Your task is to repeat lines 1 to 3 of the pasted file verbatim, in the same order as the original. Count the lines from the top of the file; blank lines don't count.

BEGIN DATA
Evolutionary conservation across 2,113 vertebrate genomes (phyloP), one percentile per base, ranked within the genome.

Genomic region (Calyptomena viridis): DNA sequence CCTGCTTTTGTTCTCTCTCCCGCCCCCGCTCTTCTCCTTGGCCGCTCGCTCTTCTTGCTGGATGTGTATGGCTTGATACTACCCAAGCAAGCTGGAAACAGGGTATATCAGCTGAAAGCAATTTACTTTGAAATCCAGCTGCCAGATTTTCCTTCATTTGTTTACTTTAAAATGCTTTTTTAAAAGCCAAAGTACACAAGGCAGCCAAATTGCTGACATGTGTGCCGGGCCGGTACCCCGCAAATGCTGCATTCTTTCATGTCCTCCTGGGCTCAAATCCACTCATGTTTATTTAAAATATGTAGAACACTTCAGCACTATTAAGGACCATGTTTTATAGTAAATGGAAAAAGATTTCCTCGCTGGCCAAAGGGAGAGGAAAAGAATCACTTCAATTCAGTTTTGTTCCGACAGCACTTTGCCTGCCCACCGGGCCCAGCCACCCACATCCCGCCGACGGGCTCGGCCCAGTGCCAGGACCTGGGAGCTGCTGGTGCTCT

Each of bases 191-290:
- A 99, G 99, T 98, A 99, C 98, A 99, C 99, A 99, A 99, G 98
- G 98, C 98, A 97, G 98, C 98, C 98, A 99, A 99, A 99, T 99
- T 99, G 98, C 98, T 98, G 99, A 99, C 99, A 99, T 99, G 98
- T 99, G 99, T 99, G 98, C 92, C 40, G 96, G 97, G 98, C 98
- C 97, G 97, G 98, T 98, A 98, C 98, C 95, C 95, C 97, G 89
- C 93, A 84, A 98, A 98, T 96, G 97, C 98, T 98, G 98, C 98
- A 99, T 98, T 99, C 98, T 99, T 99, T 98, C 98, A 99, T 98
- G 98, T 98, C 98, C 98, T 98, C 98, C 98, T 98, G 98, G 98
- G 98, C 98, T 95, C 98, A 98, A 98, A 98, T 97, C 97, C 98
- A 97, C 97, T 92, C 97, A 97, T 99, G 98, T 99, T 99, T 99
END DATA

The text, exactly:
Evolutionary conservation across 2,113 vertebrate genomes (phyloP), one percentile per base, ranked within the genome.

Genomic region (Calyptomena viridis): DNA sequence CCTGCTTTTGTTCTCTCTCCCGCCCCCGCTCTTCTCCTTGGCCGCTCGCTCTTCTTGCTGGATGTGTATGGCTTGATACTACCCAAGCAAGCTGGAAACAGGGTATATCAGCTGAAAGCAATTTACTTTGAAATCCAGCTGCCAGATTTTCCTTCATTTGTTTACTTTAAAATGCTTTTTTAAAAGCCAAAGTACACAAGGCAGCCAAATTGCTGACATGTGTGCCGGGCCGGTACCCCGCAAATGCTGCATTCTTTCATGTCCTCCTGGGCTCAAATCCACTCATGTTTATTTAAAATATGTAGAACACTTCAGCACTATTAAGGACCATGTTTTATAGTAAATGGAAAAAGATTTCCTCGCTGGCCAAAGGGAGAGGAAAAGAATCACTTCAATTCAGTTTTGTTCCGACAGCACTTTGCCTGCCCACCGGGCCCAGCCACCCACATCCCGCCGACGGGCTCGGCCCAGTGCCAGGACCTGGGAGCTGCTGGTGCTCT

Each of bases 191-290: